Upon floatation (in July 2000) the £E10 stock soared, to an impressive £E75 within six months but then, like the West’s dot.com bubble stocks, quickly collapsed as word filtered out that all was not well at MPC. Local media analysts complained they could not forecast profit, as MPC company officials withhold details on Media City’s income, costs and future activities. Cairo brokerages and securities houses have issued ratings of “no opinion” for lack of basic data.

The stock continued to slide, throughout 2000, falling through the £E37 mark by May 2000.

“The fundamentals of this company are not so good. All profits come from interest on deposits,” said Alaa Al Ghandour, a trader at Cairo’s Falcon Portfolio Management, talking to a Cairo newspaper last year. By last November shares were standing at E£14.08 - after weeks of ups and downs, as company representatives confirmed rumours that “several Arab investors have shown interest in buying a large stake of MPC.”

The rumours were just that, rumours. In late August 2001, the company had disclosed a net profit of £E19.41 million for the first half of the year with shares languishing at an all-time-low of just £E7. By November 2001 that had grown to an audited net profit of £E25.81 million. By January 2002 the share price had recovered somewhat to £E12 they still show zero yield for their investors and according to brokers EFG-Hermes in January are still classified as “High Risk” stocks.
||**||Success neverthless|~||~||~|
However, MPC has had some major success in winning broadcasters. Orbit has used facilities at MPC for some years, producing talk shows and variety events from the facility. In April 2000 Al Jazeera rented a couple of small studios at MPC, and more recently Middle East Broadcasting has taken production space at MPC. MPC’s chairman Abdel Rahman Hafez on Dec 23 2001 announced the establishment of a joint venture with two internet companies, under the name of the International Digital Media Company with an issued capital of £E10Mn that will reach £E50Mn within the first year. Perhaps Dubai’s influence has percolated up to Cairo!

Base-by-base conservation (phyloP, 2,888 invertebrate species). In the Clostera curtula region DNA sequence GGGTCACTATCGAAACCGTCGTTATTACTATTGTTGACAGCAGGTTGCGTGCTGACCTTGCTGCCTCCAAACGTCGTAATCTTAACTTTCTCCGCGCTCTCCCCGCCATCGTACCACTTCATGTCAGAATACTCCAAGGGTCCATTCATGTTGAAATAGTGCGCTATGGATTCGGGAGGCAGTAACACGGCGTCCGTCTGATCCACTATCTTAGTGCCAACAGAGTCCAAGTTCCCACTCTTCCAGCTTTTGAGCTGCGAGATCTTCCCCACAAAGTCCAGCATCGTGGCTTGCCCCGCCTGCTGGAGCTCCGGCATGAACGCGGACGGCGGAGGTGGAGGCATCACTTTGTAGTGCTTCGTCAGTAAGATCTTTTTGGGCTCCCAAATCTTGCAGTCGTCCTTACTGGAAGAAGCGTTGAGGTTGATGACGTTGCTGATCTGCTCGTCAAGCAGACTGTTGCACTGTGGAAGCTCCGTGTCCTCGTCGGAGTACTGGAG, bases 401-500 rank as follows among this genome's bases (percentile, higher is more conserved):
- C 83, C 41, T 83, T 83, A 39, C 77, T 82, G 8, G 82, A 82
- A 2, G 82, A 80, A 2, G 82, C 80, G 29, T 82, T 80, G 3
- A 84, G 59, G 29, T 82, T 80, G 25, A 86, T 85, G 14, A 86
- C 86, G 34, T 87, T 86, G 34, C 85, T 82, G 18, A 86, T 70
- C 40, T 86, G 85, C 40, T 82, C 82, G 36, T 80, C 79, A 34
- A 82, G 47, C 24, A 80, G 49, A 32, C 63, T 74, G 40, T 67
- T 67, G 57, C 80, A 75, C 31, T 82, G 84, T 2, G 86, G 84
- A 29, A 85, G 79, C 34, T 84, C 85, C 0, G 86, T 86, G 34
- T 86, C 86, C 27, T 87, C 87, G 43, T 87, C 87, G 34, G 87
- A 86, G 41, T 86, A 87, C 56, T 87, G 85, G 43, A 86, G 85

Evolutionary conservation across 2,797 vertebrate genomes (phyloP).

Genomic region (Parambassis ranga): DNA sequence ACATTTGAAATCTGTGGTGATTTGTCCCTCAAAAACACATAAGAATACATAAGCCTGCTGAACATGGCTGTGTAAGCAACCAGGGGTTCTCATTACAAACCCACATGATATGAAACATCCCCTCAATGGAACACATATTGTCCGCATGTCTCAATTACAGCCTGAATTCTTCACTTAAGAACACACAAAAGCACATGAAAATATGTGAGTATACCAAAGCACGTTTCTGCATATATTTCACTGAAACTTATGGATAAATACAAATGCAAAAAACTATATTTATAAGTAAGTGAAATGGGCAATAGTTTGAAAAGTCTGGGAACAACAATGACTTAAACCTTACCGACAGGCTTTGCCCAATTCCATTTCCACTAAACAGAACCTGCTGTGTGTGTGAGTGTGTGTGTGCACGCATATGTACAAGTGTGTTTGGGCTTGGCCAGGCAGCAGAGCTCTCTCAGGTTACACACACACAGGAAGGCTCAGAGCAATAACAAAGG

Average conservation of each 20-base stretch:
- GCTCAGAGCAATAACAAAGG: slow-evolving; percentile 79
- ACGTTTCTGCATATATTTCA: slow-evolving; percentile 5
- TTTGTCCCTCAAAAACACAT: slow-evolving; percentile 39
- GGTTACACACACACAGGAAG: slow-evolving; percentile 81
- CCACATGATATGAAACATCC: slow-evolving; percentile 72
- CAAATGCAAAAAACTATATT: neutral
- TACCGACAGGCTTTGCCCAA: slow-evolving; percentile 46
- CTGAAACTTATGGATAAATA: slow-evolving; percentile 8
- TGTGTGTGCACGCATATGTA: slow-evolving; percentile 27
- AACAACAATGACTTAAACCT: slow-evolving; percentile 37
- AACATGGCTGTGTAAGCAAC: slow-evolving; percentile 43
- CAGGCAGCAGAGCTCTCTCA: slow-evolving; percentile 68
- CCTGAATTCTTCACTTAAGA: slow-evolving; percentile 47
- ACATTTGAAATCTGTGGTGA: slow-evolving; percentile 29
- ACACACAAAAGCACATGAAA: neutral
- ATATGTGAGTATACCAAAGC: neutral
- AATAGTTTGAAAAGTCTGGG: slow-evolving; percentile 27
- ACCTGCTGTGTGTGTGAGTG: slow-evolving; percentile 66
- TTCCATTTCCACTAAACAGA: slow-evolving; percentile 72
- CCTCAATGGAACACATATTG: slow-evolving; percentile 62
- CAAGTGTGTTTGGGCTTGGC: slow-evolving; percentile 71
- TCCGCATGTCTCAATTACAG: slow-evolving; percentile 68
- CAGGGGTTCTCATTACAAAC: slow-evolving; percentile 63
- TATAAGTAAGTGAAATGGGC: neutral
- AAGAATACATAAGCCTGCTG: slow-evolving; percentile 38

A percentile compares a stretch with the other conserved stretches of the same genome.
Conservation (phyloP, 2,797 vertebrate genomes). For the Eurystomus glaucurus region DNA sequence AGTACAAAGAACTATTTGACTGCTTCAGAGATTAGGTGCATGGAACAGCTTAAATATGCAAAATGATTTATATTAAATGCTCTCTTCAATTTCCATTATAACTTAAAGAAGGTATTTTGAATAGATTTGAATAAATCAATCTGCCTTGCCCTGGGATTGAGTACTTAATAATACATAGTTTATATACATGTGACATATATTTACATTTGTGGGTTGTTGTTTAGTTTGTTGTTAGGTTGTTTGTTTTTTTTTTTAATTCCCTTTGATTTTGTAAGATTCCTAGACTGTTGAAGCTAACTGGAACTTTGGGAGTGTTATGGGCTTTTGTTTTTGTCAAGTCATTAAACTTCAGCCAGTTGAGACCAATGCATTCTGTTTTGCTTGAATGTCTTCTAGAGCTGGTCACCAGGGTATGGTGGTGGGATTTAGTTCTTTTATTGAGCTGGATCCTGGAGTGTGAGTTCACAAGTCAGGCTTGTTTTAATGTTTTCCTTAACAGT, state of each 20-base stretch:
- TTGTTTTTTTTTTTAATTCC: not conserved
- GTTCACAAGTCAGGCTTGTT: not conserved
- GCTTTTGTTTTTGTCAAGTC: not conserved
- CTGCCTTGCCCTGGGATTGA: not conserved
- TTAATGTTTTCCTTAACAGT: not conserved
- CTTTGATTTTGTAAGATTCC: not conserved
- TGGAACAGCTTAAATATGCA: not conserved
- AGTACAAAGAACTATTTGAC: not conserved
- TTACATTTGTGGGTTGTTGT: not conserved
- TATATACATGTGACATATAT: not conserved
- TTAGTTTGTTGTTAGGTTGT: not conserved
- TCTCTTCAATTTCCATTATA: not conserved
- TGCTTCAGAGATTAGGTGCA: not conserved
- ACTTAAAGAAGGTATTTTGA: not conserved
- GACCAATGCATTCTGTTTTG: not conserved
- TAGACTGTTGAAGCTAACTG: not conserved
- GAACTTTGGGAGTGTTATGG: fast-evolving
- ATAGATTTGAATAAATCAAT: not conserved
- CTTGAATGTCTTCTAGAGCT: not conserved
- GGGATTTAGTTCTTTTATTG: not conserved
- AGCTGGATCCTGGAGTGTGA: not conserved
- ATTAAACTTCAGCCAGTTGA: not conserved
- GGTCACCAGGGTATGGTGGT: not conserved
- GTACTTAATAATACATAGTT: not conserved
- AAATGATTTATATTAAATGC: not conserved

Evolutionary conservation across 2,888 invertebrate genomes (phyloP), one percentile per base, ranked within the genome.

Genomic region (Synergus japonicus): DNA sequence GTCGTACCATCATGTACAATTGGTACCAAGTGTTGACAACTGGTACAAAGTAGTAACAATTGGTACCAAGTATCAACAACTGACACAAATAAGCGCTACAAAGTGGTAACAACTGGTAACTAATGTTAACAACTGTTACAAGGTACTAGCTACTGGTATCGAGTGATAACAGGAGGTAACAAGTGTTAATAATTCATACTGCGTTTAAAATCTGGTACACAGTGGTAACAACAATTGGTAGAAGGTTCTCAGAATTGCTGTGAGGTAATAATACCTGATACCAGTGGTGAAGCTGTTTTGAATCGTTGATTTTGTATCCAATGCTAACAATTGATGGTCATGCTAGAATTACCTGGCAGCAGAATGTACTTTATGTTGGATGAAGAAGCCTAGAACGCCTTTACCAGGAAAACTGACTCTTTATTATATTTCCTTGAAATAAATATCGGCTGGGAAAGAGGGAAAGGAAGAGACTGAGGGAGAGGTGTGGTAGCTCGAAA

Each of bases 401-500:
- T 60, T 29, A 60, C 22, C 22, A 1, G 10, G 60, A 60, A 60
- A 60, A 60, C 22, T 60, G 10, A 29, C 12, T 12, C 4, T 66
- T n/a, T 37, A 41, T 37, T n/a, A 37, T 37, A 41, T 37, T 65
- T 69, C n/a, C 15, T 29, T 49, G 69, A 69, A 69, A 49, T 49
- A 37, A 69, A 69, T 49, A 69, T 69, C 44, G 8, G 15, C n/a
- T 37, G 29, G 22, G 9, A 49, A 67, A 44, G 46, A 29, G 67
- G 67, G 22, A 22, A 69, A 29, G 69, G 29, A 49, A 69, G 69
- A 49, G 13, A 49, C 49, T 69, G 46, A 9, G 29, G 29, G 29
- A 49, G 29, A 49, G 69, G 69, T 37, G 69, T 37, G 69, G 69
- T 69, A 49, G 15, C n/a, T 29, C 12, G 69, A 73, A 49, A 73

Seeking hard financial news on MPC is near-impossible. Some lease-holders, and the commitment to MPC, are known. For example, El Ahram Studios, a production company, has paid E£2.1m per year for a 20 year lease at MPC. Cinema City Studios, another production outfit, has contracted to pay more – for larger space - E£5.4m per annum for a 20 year lease.

This is all good news, and helps redress the dismal picture of about 18 months ago when local reports claimed that out of “three complexes housing 29 studios, only one is complete and operational, the Mubarak Studio Complex B—and the income trickling in from the working studios is significantly too small to register any real progress”.

Minister Al-Sherif’s idea was straightforward: boost local production in order to counter the influence of Beirut – and even Dubai – as production centres. Back in the 1940’s and 1950’s Egypt once led the Middle East in terms of movie output, and those happy days would be repeated. In February last year the minister announced that Egypt would back the development of new thematic channels, additional to those already in place.

Speaking before the People’s Assembly, Al-Sherif stated that launching these new channels was a key part of Egypt’s national security, and that MPC was a crucial link in this chain of new Egyptian creativity. The widespread access to foreign satellite channels has introduced Egyptians to information and ideas, which in the past were not available, he said. The minister, in a show of pragmatism, said he believed in facing facts, and that people have the right to information in a democratic society. However, to preserve Egyptian identity, it was vital that Egypt launch new channels to compete with foreign programming. “Egyptian media has to possess the ability to deal with new elements, which we face now,” said Al-Sherif.

President Hosni Mubarak’s government chose the chunk of desert between the Media Production City and nearby Nilesat as their designated ‘media free zone’. According to TBS Cairo correspondent , it created a specific environment where new private satellite TV stations would benefit from tax exemptions and customs under the Egyptian Investment Law #8 of 1997. “Benefits for investors also include the resources and facilities of Media Production City: the studios, labs for editing and post-production, and human resources—technicians, actors, anchors, and TV personalities..”